As mentioned previously, not all of the TTPs employed by insurgent groups are based on a new technology; some are adaptations of historically well-known technologies, or even techniques. An extremely contemporary example is the use of large vehicles to conduct assaults on crowds of people. The use of a vehicle to run down people is not a new technique. On the contrary, it is an event that occurs (whether intentionally or not) almost daily. Similarly, the concept of employing a suicide attack against one’s adversary is certainly not new to warfare. Even the most novice observer of history can easily recall kamikaze attacks used in World War II by the Japanese and countless examples of suicide bombings used in recent and present history in the name of Jihad. Although the technique of using a vehicle to murder or maim others is not a form of new technology, the method by which ISIS has coopted it is strikingly new. ISIS has taken a seemingly random event and developed it into a distinct form of terrorist attack. Pro-ISIS telegram channels such as Intiqami[v] (German language) and Al-Bayan[vi] (Arabic language) have been used to direct ISIS foot soldiers in the vehicular attack TTP and have even been used to direct foreign fighters to execute vehicular attacks abroad on behalf of ISIS. This adoption of a typically innocuous (and economically necessary) means of transportation as a weapon of terrorism causes obvious problems for any security force seeking to defend itself and the citizens it protects. This safety predicament is exactly what ISIS and other organizations look to exploit with this TTP. When you take this everyday object (truck), weaponize it, then layer nationalism and fear on top, as in Belgium, France, etc., what recourse does a “modern” state have in response?


By applying emergent TTPs to combat conventional forces, ISIS, Al-Qaeda, and other insurgent groups are able to achieve both tactical and strategic goals. UAS and vehicular attacks are limited in their impact tactically because they typically do not inflict as many casualties as some other forms of attack normally associated with insurgencies such as large bombings, hijackings, and mass shootings; however, they instill significant amounts of fear in the societies in which their targets reside in and associate with. As a result of that fear, insurgent groups are able to make far larger strategic-level impacts against their adversaries than those obtained through conventional warfare techniques. This principle of attacking from a point of relative advantage is one that has been critical to insurgencies throughout history and will continue to be so moving forward.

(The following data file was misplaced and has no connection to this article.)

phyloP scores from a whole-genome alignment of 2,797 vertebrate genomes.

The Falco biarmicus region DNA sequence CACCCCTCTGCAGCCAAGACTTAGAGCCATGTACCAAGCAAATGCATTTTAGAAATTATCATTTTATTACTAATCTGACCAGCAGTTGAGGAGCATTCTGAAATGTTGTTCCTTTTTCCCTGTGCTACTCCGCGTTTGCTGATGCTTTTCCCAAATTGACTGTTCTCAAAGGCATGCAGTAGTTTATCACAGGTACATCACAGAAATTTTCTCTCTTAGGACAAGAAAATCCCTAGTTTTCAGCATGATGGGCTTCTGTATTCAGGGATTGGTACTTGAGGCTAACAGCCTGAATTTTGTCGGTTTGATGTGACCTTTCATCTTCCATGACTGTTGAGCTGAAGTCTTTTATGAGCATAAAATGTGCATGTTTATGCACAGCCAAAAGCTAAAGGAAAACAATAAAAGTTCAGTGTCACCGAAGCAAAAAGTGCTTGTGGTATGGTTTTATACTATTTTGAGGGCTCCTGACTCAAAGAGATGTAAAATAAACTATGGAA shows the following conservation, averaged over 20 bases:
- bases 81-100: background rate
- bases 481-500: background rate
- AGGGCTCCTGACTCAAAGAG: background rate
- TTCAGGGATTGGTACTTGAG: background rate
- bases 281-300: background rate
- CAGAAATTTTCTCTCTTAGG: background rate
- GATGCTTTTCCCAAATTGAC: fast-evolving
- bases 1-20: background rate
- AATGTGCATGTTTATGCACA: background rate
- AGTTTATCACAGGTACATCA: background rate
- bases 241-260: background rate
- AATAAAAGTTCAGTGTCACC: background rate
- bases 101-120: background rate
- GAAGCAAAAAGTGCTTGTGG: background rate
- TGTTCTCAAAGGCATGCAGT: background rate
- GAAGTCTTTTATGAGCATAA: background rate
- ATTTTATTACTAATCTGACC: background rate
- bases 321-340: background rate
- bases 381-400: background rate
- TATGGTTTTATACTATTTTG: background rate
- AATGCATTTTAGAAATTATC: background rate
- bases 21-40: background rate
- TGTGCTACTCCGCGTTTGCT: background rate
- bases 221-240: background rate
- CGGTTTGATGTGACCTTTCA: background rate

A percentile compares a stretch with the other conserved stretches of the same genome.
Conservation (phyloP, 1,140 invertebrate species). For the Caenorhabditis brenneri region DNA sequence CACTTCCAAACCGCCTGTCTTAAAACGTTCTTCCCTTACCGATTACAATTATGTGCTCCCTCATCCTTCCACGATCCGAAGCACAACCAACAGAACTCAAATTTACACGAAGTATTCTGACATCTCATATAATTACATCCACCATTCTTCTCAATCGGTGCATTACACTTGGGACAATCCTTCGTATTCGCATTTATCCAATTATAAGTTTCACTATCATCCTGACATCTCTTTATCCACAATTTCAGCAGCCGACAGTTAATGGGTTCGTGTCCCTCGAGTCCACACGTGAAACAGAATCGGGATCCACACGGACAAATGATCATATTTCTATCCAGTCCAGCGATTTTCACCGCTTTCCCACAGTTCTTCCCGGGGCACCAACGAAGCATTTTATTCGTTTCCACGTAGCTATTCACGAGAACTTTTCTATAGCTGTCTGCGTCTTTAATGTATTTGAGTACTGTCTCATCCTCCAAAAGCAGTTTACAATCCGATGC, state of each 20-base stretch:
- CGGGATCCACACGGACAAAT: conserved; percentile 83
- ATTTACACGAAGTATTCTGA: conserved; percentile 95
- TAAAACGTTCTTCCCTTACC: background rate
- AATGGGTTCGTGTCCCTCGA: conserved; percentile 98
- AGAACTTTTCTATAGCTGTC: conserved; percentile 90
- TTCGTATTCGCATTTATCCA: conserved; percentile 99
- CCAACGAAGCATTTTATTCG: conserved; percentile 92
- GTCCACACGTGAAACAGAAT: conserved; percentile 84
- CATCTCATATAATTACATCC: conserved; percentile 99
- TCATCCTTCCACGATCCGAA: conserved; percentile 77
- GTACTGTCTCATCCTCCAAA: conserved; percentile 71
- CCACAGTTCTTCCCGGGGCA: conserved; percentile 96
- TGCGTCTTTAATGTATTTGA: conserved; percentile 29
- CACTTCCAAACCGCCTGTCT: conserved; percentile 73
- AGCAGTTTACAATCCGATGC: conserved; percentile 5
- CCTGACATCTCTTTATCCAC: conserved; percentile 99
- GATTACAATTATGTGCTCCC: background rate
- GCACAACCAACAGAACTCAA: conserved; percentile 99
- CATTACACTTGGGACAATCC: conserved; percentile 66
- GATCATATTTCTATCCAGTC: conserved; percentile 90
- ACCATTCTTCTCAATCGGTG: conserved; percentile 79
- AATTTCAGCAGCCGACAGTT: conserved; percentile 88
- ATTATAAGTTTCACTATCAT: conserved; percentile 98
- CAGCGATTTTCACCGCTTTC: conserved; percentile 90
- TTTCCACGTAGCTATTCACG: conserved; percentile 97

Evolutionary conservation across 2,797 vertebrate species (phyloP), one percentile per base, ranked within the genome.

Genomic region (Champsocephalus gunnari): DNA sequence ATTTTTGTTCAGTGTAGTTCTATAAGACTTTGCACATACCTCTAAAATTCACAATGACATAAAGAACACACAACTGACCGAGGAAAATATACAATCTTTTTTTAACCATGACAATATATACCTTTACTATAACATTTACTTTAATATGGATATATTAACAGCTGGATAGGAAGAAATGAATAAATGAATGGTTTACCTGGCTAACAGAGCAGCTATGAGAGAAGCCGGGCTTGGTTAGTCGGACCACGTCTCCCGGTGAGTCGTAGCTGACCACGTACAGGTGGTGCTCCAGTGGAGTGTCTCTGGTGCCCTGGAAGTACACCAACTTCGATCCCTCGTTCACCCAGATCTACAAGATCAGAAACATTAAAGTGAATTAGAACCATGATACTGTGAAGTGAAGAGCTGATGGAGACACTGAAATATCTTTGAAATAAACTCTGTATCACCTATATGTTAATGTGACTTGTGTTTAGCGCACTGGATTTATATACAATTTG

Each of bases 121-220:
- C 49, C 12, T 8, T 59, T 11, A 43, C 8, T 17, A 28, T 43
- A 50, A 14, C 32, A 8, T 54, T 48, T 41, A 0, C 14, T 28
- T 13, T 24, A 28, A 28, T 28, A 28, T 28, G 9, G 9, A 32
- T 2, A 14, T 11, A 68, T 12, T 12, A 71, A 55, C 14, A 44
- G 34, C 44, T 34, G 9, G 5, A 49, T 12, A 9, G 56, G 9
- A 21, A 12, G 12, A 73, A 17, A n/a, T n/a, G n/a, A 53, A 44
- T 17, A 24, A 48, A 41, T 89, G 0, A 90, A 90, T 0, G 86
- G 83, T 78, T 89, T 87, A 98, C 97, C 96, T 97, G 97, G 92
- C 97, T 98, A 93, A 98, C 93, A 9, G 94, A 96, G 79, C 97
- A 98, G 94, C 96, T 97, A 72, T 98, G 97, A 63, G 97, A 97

As the U.S. Army looks forward to the next conflict, it must not lose sight of the current strategic challenges. Current adversaries are evolving their own TTPs, and as LTG Lundy states, “our adversaries watched, learned, adapted, modernized and devised strategies that put us at a position of relative disadvantage in places where we may be required to fight.”[vii] Future adversaries will likely also adopt insurgent tactics, if not entire insurgent groups, in concert with their own modernizing forces in any conflict with the U.S.. Therefore, we must regrow the large-scale combat operations knowledge base in concert with, rather than at the expense, of COIN.


End Notes


[i]MWI Podcast: Syria, Ukraine, and the Danger of Forgetting Counterinsurgency, with Max Boot,” Modern War Institute (blog), August 23, 2018, Available at

[ii] Martin, D., “ISIS drones disrupt U.S.-backed Iraqis’ fights for Mosul” on (25 February, 2017) Available at

[iii] Yan, H., “Vehicles as weapons: Stockholm attack is part of emerging terror tactic” on (7 April 2017) Available at

[iv] Singer, P., The Proliferation of Drones: Changes in size, intelligence reframe questions of use, (Heinrich Böll Stiftung, Washington D.C.) September, 2013, 1.

[v] “Pro-IS German-language telegram channel returns” in SITE Intelligence Group, 10 March 2017, Available at

[vi] "IS Reveals Launch of ‘Al-Bayan Channel’ in Video on Foreign Fighters and Their Children in ar-Raqqah” in SITE Intelligence Group, 20 March 2017, Available at

[vii] LTG Lundy, Michael. “Forward” in OPERATIONS, Field Manual 3-0 (Washington, DC: U.S. Department of the Army, OCT 2017)


About the Author(s)

Captain (P) Stephen Tyminski is an infantry officer currently assigned as a student at the U.S. Army Command and General Staff College. He has served in Mechanized and Airborne units as a Platoon leader, Company Commander, and Plans Officer; including a deployment in Support of Operation Iraqi Freedom. He is also currently completing a Master’s Degree in U.S. Foreign Policy and National Security from American University.